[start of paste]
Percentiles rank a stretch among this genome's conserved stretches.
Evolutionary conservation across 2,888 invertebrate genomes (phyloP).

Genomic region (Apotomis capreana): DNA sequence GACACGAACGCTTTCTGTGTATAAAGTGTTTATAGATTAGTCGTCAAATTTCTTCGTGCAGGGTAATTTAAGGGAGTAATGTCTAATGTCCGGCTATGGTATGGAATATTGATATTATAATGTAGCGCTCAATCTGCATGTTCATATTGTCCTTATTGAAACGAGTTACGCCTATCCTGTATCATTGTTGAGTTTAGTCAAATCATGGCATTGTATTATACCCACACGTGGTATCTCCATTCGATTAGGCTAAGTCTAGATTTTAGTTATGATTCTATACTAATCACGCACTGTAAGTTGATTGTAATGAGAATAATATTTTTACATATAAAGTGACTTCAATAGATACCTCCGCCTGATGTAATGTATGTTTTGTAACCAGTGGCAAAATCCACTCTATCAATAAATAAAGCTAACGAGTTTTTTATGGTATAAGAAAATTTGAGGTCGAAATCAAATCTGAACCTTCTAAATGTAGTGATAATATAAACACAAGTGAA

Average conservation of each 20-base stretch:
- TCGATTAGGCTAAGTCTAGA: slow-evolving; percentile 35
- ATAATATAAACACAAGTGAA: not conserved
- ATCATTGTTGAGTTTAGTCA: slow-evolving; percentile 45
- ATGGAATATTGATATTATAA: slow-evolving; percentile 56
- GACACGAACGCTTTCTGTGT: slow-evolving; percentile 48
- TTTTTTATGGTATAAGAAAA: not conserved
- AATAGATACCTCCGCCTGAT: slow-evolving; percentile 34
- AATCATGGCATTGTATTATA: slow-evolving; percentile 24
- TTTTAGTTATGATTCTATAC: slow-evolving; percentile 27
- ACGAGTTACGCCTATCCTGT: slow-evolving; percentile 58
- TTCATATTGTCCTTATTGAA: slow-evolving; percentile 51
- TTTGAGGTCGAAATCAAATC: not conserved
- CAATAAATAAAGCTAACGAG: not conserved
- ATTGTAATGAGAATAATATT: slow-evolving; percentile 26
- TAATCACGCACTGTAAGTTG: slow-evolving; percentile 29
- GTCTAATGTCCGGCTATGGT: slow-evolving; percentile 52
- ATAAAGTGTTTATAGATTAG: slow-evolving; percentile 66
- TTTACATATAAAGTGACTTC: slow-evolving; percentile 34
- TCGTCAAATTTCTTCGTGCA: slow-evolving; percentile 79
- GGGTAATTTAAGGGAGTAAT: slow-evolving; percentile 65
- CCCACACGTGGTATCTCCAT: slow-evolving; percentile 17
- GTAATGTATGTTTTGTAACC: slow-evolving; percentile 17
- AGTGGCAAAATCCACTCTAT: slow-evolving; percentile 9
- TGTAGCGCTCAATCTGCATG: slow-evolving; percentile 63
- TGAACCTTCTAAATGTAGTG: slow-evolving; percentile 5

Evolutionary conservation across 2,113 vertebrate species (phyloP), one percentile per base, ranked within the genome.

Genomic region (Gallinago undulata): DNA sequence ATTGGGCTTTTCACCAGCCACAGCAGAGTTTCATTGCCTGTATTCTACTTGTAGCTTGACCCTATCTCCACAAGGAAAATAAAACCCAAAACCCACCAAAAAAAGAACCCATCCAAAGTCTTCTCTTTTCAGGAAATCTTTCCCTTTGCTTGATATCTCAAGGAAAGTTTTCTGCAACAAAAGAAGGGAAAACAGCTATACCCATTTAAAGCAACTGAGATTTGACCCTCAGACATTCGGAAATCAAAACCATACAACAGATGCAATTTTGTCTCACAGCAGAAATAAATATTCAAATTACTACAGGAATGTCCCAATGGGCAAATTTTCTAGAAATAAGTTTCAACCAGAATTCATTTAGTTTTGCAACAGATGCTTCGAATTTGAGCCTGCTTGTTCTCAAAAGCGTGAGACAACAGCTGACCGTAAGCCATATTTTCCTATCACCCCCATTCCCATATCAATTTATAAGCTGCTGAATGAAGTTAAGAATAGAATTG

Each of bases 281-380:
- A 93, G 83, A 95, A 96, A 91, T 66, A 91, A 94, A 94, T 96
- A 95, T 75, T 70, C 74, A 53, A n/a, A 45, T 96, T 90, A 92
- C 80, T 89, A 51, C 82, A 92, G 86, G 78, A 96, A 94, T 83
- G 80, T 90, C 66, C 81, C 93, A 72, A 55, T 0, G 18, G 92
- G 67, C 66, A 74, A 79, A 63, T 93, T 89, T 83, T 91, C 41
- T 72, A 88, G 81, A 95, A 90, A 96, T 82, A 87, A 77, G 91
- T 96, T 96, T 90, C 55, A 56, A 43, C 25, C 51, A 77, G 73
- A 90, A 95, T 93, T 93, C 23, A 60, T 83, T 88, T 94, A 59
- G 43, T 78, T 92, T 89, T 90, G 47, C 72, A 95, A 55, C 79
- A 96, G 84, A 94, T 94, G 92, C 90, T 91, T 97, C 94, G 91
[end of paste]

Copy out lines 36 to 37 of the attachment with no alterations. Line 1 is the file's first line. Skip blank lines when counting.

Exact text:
- G 80, T 90, C 66, C 81, C 93, A 72, A 55, T 0, G 18, G 92
- G 67, C 66, A 74, A 79, A 63, T 93, T 89, T 83, T 91, C 41